It’s easy to think of ‘Leadership’ as a theoretical concept to be explored intellectually. And, in fact, that exploration is one of my favorite things to do, as the idea of leadership is so rich with a multiplicity of definitions, perspectives and applications. I think of it as a kaleidoscope — there are many different things to see and discover, especially as the turn of a situation or a change in direction can require a different type of leadership.
But going beyond the theoretical and getting to the day to day manifestation of leadership, how does it show up in you, a coworker or supervisor? How is it expressed and seen? We can all think of multiple leaders in our lives, and we observe that they all have a slightly different way to express their particular brand of leadership.
This expression is what I call the Leadership Stance. Being aware and intentional about this stance is important for you as a professional, as it is THE way your identity as a leader is perceived. And like a company brand, it exists in the minds of those you serve, whether or not you are shaping it proactively. So if you’re not being intentional about it, it will be shaped by the thoughts and conversations of those around you, who can very easily base it on assumptions.
Be aware of these three key elements of your Leadership Stance — the three Vs:
- The Verbal element of your stance is perhaps the most obvious. It involves the kind of language you speak most often. If you were to wrap all your communication up into one ball, which types of language would be the most prominent? Do you primarily use words of affirmation, collaboration, clarity, confidence, optimism, possibility and vision? Or do you use the language of criticism, competition, overwhelm, stress, negativity, boundaries and skepticism? I don’t think we’re ever clearly in one camp or the other, but I would encourage a self-awareness about which one we’re more often speaking to.
- The Visual element of your stance is about just that — the nonverbal communication that is expressed in our physical posture, gestures, facial expressions and body movements. These often speak louder than words. Learn to become aware of they physical cues you are sending as a leader. Are they about being open, grounded, engaged, inviting, or energetic? Or are they about being frantic, intimidated, threatened, combative or closed-off? One way to find out what message you’re sending by your body language is to ask your coworkers and colleagues. You’re thinking…”What? You’re crazy! I’m scared what I might hear!” To that I say “Have the courage to find out and learn from what you hear. You are a leader, after all.”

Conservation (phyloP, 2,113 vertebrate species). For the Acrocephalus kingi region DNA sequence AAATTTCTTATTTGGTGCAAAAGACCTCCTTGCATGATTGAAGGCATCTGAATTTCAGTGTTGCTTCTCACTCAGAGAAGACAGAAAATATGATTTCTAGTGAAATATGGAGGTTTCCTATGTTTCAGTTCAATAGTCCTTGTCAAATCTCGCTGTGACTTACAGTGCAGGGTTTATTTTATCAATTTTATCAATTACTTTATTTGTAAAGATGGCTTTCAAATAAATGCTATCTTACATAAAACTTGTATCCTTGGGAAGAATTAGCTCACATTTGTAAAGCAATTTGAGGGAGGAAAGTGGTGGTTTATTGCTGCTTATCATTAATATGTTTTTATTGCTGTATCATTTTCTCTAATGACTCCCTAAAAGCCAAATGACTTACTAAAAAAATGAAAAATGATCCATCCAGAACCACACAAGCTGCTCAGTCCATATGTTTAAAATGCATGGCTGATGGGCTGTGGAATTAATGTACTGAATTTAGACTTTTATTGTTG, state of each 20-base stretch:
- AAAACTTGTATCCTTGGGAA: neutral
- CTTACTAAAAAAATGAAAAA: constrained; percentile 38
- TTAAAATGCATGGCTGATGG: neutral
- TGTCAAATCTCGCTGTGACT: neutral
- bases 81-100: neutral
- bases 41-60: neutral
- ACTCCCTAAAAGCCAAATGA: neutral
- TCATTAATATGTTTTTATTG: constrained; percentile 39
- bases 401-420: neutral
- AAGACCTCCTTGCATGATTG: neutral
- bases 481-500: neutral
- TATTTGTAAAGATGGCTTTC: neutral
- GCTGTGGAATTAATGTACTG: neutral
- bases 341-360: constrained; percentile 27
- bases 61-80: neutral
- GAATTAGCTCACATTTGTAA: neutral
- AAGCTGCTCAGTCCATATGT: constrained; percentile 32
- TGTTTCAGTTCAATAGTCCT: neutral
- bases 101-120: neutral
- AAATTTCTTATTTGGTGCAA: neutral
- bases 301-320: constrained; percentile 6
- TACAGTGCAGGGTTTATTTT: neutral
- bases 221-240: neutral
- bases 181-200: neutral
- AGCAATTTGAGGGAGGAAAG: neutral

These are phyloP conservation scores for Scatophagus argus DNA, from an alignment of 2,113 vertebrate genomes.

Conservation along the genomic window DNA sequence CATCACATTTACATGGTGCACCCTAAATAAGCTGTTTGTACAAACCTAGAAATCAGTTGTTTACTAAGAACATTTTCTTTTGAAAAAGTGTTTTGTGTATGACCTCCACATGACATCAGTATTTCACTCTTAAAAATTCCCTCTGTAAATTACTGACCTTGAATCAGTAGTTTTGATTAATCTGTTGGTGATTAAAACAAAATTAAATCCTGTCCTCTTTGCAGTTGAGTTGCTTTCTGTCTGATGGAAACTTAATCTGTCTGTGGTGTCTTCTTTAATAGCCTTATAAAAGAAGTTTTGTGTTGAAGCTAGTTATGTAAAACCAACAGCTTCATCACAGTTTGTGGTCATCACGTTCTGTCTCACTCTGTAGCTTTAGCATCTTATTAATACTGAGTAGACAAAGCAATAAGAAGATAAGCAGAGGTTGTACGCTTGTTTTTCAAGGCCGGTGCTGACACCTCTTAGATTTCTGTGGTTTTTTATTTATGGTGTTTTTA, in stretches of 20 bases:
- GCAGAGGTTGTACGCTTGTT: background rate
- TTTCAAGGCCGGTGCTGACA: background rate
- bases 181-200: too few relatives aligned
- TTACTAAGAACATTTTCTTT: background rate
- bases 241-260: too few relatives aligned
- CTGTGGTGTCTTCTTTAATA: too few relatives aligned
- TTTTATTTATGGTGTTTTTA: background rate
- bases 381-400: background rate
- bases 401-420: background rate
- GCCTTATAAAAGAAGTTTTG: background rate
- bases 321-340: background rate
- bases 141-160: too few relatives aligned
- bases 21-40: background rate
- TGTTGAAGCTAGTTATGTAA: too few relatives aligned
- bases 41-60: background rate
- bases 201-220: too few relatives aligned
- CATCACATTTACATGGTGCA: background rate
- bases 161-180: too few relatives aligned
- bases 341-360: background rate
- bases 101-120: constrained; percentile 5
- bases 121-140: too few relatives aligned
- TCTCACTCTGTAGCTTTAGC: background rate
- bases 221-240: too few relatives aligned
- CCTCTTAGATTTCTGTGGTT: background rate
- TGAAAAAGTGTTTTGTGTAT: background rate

- The Visceral element of your stance is the hardest to put your finger on but may just be the most important, at least in my opinion. It’s about the energy you bring into a space as a leader. Even though this may sound kinda ‘woo woo’ to some of you, trust me that everybody feels it and feeds off it. I bet if you thought about the different coworkers on your team, you could describe the type of overall energy they each bring into a room. So, for yourself, be curious about whether you bring an energy that’s tense, frenetic, defensive, heavy, disconnected or resistant. Or whether you bring an energy that’s approachable, light, fun, centered, confident, connected or calm.
- Your Leadership Stance is the way your identity as a leader is perceived
- If you’re not aware of it, and intentional about it, then you may end up being misunderstood
- The three key elements of your leadership stance are the Verbal, Visual and Visceral
- Become more aware and curious about the type of language, gestures, and energy you express as a leader, and ensure that the prevailing messages align with the leader you want to be and the leader your organization needs
- Have the courage to ask your team for their feedback on how you’re presenting as a leader, and learn from their input to tweak your stance if needed
Try This Out
- Choose one element of your Leadership Stance (either Verbal, Visual or Visceral) and focus your attention on just that one area for an entire day
- Experiment with adjusting your stance for different situations, as long as it’s always representing an authentic you
- Lead your team members through an exercise to identify the three elements of their individual Leadership Stances
- Do a ‘Leadership Stance’ check-in with your team annually or quarterly to get their feedback on your stance